I think the main point of Callahan's book was that the 'quality' of the decisions tend to be lower, although people ultimately do bear the results of their decisions (collectively).It seems to me that the point was that it is rational to act in a way that would seem irrational if your action really 'made difference'. I use it often as an argument against the people who claim that democratic decisions are somehow superior to market decisions. I do agree though that saying 'it is rational to act irrationally' suggests that the definition of 'rationality' cannot be defined identically in both parts of this sentence and Callahan should probably have used different word.
This is why I'm planning on giving up blogging -- the book I'm critiquing is now attributed to me!
This is why I'm planning on giving up blogging -- the book I'm critiquing is now attributed to me!It wasn't worth Ondrej's time to learn the author's true identity.
But at least Ondrej is being earnest. Have you forgotten the importance of being earnest? ;)
Why is a bias not preference, and why is it irrational?scineram, I am trying to draw a distinction between what is thought-out (reasoned and therefor literally "rational") and what is subconcious (and arational). In principle the two can be distinguished, even if in practice it remains difficult.Your question illustrates that one problem for us non-philosopher, non-economist doofuses here is making sure we even remotely understand what guys like Caplan and Callahan have in mind when they are discussing what is "rational" or "irrational", as even the most perspicicaious dialogue often involves technical terms.
Out of pure curiosity, would you draw any practical conclusions from your argument that (liberal) democracy is in principle even worse a system than Caplan argues it to be? (I put 'liberal' in brackets because it's unclear from your review whether it's democracy as such that is in question or actually-existing liberal democracy specifically.)
Oops..sorry :) I did read the book but somehow both your names start with 'C'....you know, all the Japanese look the same to me and English names as well ;-)When I decide to solve a mathematical question simply by writing a random number, I would say that I didn't come to the solution 'rationally' compared to analytical solution. However you would probably claim that I did act rationally, because I e.g. decided to save time and write the random number instead. I don't know, it doesn't seem to me to weaken Caplan's claim that much..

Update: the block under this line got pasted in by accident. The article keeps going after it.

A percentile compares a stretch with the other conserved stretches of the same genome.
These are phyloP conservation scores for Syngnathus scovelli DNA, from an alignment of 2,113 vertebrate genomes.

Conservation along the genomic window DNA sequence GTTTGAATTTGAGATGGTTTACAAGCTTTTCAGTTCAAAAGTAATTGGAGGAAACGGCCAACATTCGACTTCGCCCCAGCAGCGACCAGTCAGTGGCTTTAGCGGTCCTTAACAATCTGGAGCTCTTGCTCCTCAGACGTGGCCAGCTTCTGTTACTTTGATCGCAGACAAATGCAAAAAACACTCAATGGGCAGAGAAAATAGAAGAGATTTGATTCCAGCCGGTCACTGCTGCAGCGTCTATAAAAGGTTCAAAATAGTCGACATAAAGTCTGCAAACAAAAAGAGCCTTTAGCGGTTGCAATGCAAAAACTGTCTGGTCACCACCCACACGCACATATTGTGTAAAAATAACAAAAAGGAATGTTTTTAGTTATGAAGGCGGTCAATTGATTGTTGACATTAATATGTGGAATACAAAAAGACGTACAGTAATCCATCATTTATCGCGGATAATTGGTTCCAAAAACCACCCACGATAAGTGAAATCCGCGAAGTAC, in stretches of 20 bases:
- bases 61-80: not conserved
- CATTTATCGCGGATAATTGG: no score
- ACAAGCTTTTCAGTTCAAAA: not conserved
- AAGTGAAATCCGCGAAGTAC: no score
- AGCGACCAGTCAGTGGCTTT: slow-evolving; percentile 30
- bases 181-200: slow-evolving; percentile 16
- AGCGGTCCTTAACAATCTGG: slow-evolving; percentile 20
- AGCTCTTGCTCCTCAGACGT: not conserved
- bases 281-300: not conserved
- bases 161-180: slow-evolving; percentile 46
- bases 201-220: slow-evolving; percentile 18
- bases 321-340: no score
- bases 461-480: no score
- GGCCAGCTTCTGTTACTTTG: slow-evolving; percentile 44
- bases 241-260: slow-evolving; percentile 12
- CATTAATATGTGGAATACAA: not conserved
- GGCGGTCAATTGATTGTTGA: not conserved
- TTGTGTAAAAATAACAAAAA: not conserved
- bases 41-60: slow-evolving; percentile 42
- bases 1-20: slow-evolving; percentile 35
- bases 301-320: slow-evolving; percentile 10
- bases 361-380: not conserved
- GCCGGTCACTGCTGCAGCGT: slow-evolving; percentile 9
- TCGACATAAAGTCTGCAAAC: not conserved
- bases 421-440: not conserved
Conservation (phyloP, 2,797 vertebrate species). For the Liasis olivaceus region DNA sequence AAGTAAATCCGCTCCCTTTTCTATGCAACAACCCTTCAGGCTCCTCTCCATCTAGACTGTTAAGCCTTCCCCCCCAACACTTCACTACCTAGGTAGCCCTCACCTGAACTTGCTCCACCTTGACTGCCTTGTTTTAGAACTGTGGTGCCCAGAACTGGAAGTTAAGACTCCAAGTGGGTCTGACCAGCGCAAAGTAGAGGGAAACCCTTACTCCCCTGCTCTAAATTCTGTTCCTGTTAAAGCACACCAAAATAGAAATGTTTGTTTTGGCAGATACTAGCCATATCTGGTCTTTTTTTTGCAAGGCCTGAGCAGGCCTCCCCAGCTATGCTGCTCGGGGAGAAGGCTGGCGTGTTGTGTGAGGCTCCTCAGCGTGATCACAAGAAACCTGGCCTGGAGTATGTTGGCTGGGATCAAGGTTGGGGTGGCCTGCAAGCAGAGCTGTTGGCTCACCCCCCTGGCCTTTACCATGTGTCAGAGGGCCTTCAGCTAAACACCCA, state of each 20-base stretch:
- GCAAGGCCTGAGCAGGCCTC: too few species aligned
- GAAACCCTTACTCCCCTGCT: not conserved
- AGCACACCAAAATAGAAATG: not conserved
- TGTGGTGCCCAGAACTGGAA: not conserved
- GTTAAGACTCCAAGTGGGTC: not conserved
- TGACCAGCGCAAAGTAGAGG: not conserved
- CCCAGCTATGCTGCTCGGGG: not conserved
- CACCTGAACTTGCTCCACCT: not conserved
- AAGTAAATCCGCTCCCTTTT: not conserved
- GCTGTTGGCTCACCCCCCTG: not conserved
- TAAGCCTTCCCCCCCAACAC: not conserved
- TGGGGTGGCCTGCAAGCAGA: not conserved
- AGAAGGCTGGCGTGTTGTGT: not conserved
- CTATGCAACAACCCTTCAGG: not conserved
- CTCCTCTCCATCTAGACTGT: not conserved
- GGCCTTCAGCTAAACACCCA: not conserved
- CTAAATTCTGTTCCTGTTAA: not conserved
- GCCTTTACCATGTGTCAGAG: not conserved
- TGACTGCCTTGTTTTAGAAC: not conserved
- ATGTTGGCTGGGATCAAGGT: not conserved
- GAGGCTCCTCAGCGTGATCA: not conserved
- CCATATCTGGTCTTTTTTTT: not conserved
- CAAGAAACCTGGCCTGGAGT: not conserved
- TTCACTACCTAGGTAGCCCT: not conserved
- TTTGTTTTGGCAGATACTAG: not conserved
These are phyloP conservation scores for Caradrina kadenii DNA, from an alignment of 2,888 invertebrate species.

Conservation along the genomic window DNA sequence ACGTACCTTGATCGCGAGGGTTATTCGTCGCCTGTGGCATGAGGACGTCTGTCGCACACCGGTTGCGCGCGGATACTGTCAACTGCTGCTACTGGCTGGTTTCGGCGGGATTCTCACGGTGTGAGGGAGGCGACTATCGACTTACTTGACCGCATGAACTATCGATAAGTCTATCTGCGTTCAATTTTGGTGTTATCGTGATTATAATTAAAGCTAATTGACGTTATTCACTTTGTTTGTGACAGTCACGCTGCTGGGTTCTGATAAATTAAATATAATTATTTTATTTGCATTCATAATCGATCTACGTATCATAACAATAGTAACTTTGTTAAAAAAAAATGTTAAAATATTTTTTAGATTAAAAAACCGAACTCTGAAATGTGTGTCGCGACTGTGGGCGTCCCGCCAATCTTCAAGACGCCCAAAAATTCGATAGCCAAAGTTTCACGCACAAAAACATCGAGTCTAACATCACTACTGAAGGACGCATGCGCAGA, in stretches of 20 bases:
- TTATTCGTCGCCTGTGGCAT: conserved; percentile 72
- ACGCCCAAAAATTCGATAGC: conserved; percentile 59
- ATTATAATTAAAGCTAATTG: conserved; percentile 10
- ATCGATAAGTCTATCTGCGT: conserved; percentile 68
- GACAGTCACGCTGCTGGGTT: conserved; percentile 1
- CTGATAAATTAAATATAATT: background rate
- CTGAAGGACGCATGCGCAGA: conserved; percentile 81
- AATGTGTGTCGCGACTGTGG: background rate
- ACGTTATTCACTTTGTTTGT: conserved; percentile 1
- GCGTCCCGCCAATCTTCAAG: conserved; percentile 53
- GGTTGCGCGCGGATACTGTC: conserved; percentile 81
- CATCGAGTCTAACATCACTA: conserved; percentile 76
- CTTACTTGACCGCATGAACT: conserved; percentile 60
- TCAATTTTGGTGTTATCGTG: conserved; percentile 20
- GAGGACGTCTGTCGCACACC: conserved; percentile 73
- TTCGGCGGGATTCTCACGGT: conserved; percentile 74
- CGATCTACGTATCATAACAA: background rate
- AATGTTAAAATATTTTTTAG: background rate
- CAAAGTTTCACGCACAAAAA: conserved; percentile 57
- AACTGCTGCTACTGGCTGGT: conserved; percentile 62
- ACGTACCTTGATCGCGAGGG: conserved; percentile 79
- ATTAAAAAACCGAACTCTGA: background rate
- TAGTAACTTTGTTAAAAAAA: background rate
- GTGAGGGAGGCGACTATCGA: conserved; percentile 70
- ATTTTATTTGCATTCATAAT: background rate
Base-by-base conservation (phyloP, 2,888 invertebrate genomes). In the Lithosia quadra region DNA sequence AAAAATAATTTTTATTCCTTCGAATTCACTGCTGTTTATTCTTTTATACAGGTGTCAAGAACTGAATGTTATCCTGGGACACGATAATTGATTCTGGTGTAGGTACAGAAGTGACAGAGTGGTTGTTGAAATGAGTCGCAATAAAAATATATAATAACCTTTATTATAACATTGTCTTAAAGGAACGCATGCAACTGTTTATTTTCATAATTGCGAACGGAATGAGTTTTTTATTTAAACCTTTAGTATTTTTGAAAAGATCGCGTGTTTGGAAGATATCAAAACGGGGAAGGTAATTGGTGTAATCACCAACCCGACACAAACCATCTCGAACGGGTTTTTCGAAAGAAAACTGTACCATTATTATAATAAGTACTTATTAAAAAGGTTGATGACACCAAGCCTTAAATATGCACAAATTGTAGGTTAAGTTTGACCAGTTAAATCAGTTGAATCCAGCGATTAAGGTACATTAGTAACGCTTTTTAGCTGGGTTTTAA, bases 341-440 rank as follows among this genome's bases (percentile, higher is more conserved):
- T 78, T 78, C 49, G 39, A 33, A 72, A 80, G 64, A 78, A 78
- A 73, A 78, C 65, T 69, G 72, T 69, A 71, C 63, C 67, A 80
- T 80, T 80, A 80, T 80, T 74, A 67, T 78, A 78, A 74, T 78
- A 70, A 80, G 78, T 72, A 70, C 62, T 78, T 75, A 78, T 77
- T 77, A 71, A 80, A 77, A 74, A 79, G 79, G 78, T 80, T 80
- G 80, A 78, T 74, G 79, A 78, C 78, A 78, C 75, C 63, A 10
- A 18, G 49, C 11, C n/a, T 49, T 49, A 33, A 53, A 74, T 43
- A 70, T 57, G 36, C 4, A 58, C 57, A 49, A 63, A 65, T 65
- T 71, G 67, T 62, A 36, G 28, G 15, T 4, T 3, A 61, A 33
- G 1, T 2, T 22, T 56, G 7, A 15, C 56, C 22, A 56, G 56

'Out of pure curiosity, would you draw any practical conclusions from your argument that (liberal) democracy is in principle even worse a system than Caplan argues it to be?'Well, Caplan thinks the miracle of aggregation fails due to system voter biases, so I'm not really sure whether it's worse for it to fail that way or in the way I suggest.
'Well, Caplan thinks the miracle of aggregation fails due to system voter biases, so I'm not really sure whether it's worse for it to fail that way or in the way I suggest.'OK. The whole talk of 'democracy' just seems a bit abstract to me when the subject is its specific failings. For example, your criticism would seem particularly appropriate to the US, with all the political appointments the president makes, but much less so to other countries. (Indeed, even speaking of 'political appointments' is too vague - thus, the British Prime Minister is the person who ultimately decides who the next Archbishop of Canterbury is, but this doesn't lead to any given head of the Anglican Communion being thought a 'Labour' or a 'Conservative' appointee. OK, it's not an open choice for the PM, but he or she could hypothetically engineer a 'political' appointment in the American sense.)
Yes, I'm reviewing a book with a very abstract view of politics, so I'm playing the game on Caplan's terms. As a good Collingwoodian, I'll freely admit this leaves much of importance out.
'Yes, I'm reviewing a book with a very abstract view of politics, so I'm playing the game on Caplan's terms.'Nothing wrong with 'abstract views' per se of course, though as a good Oakeshottian, I'll endeavour to remind you of this if I ever see you appealing to Oakeshott's notion of 'rationalism', or indeed, dictates on theory and practice more generally...